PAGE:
Admit it – you’re grinning already, even before you step on the plane. It starts with the idea of Maui…the anticipation. Maybe you can hear the twang of a steel guitar and feel the balmy breezes. But it’s once you arrive that the real thrill begins.
The beaches themselves would be reason enough for all this excitement. Maui’s entire west coast is fringed with golden sands, some backed by resorts, some full of beach towels and boogie boards, others as naked as the day they were born.
Maui boasts world-class conditions for anything that involves a wave. Yet each of its shores has a different temperament. You can ride monster breaks if you’re a pro or learn to surf in gentle waves if you’re not. Snorkel with sea turtles. Kayak with dolphins. Pin a sail to your board and fly with the wind.
Exploring on land is equally awesome. Strap on a pair of boots and hike the crunchy moonscape surface of the world’s largest dormant volcano. Twist your way along the jungly cliff-hugging Hana Hwy, soaking up waterfalls and swimming holes. Or take it airborne on an adrenaline-charged swoop down Hawaii’s longest zipline.
Diversity is a big part of the allure. Maui’s resorts are world-renowned. Out of the limelight but equally worthy are the cozy B&Bs, offering the opportunity to experience island life up close. As for the food scene, it’s proudly locavore from the fresh catch reeled in by Hana fishers to the grass-fed beef raised in Upcountry pastures. Foodies could spend their whole vacation touring farms and dining at chef-driven restaurants.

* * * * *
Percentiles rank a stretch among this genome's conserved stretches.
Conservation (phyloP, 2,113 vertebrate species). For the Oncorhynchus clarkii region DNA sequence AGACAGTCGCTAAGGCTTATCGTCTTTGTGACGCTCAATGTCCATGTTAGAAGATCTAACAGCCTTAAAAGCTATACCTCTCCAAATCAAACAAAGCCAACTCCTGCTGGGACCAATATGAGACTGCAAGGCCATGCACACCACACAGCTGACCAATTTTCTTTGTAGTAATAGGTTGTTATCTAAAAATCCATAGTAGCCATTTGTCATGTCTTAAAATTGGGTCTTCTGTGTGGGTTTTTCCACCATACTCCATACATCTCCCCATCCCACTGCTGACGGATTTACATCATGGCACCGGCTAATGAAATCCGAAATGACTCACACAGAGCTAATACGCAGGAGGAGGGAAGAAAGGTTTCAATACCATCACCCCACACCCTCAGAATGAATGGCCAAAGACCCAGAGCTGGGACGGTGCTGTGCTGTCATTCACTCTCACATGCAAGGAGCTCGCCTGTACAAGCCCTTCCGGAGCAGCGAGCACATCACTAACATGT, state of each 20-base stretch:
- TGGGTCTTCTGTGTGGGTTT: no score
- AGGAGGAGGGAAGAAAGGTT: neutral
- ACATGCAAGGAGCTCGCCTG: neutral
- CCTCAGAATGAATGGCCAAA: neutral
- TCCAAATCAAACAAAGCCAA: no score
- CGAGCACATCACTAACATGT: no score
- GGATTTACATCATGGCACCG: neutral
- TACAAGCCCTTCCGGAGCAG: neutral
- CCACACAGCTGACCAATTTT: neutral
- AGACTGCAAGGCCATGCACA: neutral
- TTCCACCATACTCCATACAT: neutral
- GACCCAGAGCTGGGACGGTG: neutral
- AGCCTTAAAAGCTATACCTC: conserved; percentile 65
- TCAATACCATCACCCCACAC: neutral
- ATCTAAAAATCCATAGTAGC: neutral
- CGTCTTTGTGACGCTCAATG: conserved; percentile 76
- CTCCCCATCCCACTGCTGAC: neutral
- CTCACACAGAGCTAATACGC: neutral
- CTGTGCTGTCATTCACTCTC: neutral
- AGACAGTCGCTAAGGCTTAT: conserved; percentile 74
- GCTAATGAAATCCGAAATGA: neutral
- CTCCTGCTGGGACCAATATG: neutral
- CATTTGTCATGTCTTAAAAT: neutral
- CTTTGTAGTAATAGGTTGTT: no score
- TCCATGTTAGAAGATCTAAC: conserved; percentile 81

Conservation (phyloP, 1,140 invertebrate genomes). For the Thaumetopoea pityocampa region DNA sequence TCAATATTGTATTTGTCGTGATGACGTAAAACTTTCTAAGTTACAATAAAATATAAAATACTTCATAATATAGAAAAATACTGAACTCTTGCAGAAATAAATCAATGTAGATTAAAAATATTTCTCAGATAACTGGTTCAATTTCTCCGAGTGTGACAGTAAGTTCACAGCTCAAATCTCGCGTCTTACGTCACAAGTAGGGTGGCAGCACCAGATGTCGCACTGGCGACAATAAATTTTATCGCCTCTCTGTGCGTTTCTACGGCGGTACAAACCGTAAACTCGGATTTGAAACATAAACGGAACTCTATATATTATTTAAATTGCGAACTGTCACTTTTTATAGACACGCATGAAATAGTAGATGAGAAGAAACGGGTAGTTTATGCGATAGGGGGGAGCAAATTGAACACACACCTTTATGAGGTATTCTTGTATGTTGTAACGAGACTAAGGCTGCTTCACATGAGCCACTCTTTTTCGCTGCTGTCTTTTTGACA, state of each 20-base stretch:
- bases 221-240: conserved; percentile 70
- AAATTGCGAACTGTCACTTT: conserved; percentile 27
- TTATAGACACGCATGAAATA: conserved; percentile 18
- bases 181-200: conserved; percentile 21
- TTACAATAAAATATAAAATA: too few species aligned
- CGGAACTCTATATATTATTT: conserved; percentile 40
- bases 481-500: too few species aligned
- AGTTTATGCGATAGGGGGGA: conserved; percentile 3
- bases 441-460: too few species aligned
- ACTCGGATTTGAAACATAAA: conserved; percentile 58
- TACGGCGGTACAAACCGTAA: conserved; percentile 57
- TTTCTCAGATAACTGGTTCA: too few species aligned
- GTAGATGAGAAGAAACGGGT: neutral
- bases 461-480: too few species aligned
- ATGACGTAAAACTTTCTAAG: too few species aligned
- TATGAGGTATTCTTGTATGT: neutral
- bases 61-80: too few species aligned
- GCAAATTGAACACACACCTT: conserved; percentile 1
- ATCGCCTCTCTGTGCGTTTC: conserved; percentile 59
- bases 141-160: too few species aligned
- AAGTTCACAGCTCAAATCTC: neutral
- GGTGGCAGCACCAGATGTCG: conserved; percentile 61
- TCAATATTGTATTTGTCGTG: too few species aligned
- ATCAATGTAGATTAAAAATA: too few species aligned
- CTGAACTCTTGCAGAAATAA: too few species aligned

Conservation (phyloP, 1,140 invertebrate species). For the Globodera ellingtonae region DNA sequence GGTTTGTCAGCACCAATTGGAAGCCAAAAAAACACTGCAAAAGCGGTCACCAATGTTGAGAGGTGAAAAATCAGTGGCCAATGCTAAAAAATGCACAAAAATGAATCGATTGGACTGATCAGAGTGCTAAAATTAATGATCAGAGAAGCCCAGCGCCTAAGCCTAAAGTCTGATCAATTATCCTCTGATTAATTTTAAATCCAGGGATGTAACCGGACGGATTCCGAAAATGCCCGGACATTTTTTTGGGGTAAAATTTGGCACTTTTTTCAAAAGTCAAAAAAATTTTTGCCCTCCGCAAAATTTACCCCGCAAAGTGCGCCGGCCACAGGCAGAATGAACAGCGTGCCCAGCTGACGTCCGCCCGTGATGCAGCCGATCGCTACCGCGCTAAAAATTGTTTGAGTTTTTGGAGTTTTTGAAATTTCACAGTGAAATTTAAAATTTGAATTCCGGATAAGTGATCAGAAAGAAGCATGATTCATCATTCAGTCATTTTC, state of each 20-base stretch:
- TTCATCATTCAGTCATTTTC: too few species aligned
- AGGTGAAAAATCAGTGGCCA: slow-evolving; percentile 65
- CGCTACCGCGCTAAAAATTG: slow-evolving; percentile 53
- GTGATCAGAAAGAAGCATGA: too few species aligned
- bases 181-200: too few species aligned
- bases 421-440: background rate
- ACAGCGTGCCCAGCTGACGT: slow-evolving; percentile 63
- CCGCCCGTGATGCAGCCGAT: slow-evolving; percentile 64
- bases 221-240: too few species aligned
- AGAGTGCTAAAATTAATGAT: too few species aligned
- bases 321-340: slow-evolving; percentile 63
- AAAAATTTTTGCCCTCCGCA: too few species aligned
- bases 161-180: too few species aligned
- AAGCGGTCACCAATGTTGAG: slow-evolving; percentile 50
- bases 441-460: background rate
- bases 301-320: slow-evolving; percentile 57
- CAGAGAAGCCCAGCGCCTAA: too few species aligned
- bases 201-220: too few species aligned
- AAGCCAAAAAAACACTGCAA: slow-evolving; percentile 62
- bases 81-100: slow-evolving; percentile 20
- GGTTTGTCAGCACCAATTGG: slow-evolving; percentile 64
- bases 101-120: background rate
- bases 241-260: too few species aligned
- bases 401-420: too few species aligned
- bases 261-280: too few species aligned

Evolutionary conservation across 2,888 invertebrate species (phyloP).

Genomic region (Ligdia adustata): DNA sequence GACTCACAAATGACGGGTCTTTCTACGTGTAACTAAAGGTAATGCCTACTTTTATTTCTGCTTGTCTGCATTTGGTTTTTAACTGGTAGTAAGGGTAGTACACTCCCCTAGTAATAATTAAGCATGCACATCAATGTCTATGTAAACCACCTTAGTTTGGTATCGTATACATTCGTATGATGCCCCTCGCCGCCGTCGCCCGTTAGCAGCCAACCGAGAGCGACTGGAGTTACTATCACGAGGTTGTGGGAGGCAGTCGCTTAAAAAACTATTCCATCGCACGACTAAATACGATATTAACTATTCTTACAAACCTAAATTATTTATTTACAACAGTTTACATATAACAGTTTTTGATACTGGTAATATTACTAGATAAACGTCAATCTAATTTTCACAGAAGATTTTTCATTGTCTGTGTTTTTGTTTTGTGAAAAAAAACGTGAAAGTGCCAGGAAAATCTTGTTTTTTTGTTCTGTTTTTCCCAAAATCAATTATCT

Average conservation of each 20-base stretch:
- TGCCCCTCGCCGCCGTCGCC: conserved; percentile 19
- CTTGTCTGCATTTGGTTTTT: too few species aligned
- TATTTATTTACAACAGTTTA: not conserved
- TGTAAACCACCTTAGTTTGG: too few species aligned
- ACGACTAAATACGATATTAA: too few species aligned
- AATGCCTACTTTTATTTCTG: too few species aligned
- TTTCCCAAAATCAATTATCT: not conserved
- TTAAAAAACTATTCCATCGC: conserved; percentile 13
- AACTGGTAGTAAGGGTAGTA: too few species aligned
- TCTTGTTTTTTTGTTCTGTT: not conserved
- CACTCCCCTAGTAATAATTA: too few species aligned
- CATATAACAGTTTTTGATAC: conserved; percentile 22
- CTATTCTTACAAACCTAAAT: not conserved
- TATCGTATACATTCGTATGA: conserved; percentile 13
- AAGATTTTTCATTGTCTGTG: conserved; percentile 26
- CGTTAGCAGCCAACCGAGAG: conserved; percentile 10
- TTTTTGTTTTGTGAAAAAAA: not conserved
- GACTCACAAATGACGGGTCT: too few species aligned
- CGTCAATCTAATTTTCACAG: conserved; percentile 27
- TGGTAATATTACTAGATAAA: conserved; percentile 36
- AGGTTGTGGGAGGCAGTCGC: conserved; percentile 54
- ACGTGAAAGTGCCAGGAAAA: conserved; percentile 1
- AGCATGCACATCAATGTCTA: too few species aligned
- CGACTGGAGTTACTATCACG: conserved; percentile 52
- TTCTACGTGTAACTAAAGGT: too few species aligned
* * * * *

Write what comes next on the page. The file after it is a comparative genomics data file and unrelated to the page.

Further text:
A harborful of sailboats offers more splashy fun. Take a sunset cruise, sail to a sunken volcano, see humpback whales eye to eye. And just in case your thirst for adventure or quietude is so great that not even Maui can slake it, a quick leap across the channel delivers you into the arms of Maui’s smaller siblings, Lanaʻi and Molokaʻi.
Need to know
Kihei & South Maui
Sunsets are a communal affair in South Maui – just look at the throngs crowding the beach wall at Kamaʻole Beach Park II in the late afternoon. It’s a scene repeated up and down the coast here every day. Dubbed Haole-wood for its LA-style strip malls and white-bread resorts, the region is a bit shiny and overbuilt.
Locals stop to point out rainbows in Lahaina, a one-time whaling village tucked between the West Maui mountains and the ocean, and so inviting that humpback whales return yearly to raise their young. Ancient Hawaiian royals were the first to converge on this sunny spot, followed by whalers and missionaries.